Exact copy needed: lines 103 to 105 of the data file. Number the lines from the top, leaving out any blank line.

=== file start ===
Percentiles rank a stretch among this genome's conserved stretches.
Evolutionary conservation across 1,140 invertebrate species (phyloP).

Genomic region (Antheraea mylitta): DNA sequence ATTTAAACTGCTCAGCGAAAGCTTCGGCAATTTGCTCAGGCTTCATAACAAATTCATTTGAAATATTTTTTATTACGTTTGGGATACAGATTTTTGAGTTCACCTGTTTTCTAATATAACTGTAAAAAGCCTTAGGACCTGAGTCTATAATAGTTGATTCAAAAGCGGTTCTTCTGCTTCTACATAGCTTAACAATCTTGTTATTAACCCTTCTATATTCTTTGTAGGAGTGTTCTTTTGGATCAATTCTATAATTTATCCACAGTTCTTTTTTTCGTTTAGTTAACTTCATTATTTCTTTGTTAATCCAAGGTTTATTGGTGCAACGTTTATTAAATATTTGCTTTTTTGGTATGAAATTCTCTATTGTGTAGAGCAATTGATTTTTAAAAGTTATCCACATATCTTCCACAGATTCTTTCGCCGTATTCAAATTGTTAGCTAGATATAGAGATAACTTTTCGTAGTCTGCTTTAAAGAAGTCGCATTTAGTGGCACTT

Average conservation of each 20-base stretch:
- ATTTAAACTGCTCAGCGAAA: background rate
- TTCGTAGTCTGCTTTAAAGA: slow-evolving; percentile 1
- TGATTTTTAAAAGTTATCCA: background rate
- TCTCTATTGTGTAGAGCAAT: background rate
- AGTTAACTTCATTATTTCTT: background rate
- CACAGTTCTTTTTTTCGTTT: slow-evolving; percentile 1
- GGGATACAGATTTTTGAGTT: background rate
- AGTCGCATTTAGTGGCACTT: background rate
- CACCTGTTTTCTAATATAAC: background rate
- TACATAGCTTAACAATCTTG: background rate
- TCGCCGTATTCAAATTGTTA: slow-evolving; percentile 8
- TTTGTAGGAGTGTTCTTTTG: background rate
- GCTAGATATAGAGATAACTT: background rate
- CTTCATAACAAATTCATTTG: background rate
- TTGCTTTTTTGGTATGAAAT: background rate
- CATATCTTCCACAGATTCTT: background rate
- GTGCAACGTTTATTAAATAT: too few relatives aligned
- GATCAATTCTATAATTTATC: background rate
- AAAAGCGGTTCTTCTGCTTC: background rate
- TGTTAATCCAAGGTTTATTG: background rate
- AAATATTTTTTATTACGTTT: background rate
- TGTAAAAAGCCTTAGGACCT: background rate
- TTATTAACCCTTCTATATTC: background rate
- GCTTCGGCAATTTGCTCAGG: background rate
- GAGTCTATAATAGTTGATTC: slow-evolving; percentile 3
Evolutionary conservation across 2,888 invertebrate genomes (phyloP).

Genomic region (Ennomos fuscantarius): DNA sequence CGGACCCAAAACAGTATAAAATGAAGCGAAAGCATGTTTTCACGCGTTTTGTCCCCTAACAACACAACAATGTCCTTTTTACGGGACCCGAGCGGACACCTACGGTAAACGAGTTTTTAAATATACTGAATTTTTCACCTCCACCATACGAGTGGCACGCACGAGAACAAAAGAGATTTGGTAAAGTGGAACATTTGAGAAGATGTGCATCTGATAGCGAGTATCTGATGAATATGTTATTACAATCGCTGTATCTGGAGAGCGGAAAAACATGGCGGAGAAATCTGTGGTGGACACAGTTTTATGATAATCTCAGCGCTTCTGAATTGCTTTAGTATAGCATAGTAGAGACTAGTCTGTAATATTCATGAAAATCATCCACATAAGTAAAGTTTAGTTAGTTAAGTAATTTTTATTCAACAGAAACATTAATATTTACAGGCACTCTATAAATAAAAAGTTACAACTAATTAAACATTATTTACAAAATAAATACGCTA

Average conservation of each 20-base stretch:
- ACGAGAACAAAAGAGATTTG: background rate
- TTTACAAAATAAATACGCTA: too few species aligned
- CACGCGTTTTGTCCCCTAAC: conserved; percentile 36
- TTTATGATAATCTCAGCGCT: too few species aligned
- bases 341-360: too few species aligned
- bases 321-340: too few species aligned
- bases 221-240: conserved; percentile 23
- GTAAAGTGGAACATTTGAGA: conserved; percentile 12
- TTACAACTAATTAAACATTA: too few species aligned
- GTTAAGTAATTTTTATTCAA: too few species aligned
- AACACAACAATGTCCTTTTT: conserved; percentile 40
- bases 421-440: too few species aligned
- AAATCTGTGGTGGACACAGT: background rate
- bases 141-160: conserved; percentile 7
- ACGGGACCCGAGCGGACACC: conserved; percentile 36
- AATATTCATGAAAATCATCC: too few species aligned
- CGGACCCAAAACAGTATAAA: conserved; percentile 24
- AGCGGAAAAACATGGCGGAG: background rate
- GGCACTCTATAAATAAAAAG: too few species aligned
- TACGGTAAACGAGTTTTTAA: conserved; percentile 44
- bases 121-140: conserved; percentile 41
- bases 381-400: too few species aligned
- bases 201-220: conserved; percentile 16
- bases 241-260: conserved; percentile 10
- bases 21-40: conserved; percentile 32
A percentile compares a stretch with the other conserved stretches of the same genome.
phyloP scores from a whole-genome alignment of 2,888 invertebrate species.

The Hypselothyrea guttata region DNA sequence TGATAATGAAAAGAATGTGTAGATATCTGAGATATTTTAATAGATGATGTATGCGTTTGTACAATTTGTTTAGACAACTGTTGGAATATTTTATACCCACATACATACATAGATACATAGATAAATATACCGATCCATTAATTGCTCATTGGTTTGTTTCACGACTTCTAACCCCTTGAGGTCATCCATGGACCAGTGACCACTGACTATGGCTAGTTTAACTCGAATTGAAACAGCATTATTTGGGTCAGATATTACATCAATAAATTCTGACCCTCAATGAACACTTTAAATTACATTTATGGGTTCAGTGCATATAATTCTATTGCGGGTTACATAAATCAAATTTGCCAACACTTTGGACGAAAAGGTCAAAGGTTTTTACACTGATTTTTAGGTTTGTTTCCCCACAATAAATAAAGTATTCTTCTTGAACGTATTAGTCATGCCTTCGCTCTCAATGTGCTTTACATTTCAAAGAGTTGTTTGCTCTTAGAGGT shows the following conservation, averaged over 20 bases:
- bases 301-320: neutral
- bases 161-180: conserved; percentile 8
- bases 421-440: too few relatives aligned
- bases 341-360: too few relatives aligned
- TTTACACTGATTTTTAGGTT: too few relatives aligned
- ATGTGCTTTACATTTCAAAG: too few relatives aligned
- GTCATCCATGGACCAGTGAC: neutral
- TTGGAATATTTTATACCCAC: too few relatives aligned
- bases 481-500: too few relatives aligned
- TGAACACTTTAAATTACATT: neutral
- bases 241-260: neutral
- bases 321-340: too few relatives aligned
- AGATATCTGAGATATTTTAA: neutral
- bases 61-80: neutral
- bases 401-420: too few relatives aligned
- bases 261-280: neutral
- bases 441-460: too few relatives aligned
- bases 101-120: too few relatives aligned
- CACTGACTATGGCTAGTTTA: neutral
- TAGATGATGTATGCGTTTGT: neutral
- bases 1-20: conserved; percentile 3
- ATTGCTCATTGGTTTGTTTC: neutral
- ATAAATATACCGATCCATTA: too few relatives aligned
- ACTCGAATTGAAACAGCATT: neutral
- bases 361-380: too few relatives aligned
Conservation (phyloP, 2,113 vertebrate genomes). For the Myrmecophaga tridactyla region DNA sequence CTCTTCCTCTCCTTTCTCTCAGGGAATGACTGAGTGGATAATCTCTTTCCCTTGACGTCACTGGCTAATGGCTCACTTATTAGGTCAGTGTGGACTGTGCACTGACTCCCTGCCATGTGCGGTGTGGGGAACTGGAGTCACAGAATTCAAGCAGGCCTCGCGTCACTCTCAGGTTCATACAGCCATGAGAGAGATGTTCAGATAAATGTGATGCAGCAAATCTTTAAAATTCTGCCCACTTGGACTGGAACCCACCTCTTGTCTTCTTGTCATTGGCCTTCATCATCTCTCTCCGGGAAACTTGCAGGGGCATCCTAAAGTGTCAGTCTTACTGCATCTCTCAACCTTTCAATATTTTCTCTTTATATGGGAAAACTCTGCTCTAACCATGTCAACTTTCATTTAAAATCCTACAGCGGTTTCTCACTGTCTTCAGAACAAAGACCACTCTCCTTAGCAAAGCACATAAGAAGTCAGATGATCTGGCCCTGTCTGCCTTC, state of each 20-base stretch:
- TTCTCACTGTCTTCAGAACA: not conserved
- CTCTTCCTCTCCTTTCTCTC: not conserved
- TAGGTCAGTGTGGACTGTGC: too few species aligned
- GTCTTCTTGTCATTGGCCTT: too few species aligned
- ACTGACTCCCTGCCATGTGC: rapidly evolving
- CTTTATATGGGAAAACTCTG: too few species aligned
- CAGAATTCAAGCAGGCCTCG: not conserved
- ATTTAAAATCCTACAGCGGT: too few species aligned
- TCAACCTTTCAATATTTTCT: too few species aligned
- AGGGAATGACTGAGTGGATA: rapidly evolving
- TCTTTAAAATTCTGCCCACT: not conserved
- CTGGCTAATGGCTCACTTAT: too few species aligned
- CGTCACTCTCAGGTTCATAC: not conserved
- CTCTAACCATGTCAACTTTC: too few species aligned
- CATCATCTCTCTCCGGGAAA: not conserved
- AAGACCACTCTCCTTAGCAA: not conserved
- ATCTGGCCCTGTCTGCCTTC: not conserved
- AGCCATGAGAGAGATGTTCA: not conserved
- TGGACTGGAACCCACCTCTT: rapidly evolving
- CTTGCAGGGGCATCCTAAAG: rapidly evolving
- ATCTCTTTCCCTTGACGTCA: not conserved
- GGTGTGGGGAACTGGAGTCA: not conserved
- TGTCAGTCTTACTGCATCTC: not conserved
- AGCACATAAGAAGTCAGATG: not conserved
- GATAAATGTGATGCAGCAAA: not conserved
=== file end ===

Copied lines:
- ATCTGGCCCTGTCTGCCTTC: not conserved
- AGCCATGAGAGAGATGTTCA: not conserved
- TGGACTGGAACCCACCTCTT: rapidly evolving